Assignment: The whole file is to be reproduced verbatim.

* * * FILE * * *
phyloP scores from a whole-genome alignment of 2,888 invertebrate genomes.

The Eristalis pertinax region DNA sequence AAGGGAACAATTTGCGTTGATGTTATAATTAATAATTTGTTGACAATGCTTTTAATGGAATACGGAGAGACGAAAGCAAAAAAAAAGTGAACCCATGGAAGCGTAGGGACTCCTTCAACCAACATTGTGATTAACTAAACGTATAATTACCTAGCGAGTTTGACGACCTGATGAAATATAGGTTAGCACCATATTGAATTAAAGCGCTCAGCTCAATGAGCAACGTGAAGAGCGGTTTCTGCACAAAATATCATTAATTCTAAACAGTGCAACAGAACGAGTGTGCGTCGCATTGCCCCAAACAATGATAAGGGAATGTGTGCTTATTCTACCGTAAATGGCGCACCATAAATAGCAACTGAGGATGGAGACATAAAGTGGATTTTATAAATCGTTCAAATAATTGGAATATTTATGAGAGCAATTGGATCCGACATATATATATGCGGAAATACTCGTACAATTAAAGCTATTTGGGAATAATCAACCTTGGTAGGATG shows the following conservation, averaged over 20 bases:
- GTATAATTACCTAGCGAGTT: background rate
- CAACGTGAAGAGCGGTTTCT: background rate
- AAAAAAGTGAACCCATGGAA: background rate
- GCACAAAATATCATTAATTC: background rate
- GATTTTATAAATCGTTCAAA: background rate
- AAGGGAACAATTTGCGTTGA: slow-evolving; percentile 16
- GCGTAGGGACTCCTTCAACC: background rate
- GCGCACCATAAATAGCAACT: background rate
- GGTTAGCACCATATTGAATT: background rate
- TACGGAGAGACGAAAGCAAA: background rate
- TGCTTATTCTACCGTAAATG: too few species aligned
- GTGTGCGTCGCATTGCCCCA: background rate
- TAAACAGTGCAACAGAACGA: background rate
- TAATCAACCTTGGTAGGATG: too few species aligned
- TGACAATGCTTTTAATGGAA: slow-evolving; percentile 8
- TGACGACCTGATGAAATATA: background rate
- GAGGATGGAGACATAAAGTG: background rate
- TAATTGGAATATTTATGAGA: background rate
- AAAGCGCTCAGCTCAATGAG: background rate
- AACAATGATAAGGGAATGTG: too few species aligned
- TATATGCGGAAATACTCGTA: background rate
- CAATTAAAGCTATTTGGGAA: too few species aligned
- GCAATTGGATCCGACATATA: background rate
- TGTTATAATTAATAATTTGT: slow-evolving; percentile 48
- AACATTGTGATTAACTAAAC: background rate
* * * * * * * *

phyloP scores from a whole-genome alignment of 2,888 invertebrate genomes.

The Eristalis pertinax region DNA sequence AAGGGAACAATTTGCGTTGATGTTATAATTAATAATTTGTTGACAATGCTTTTAATGGAATACGGAGAGACGAAAGCAAAAAAAAAGTGAACCCATGGAAGCGTAGGGACTCCTTCAACCAACATTGTGATTAACTAAACGTATAATTACCTAGCGAGTTTGACGACCTGATGAAATATAGGTTAGCACCATATTGAATTAAAGCGCTCAGCTCAATGAGCAACGTGAAGAGCGGTTTCTGCACAAAATATCATTAATTCTAAACAGTGCAACAGAACGAGTGTGCGTCGCATTGCCCCAAACAATGATAAGGGAATGTGTGCTTATTCTACCGTAAATGGCGCACCATAAATAGCAACTGAGGATGGAGACATAAAGTGGATTTTATAAATCGTTCAAATAATTGGAATATTTATGAGAGCAATTGGATCCGACATATATATATGCGGAAATACTCGTACAATTAAAGCTATTTGGGAATAATCAACCTTGGTAGGATG shows the following conservation, averaged over 20 bases:
- GTATAATTACCTAGCGAGTT: background rate
- CAACGTGAAGAGCGGTTTCT: background rate
- AAAAAAGTGAACCCATGGAA: background rate
- GCACAAAATATCATTAATTC: background rate
- GATTTTATAAATCGTTCAAA: background rate
- AAGGGAACAATTTGCGTTGA: slow-evolving; percentile 16
- GCGTAGGGACTCCTTCAACC: background rate
- GCGCACCATAAATAGCAACT: background rate
- GGTTAGCACCATATTGAATT: background rate
- TACGGAGAGACGAAAGCAAA: background rate
- TGCTTATTCTACCGTAAATG: too few species aligned
- GTGTGCGTCGCATTGCCCCA: background rate
- TAAACAGTGCAACAGAACGA: background rate
- TAATCAACCTTGGTAGGATG: too few species aligned
- TGACAATGCTTTTAATGGAA: slow-evolving; percentile 8
- TGACGACCTGATGAAATATA: background rate
- GAGGATGGAGACATAAAGTG: background rate
- TAATTGGAATATTTATGAGA: background rate
- AAAGCGCTCAGCTCAATGAG: background rate
- AACAATGATAAGGGAATGTG: too few species aligned
- TATATGCGGAAATACTCGTA: background rate
- CAATTAAAGCTATTTGGGAA: too few species aligned
- GCAATTGGATCCGACATATA: background rate
- TGTTATAATTAATAATTTGT: slow-evolving; percentile 48
- AACATTGTGATTAACTAAAC: background rate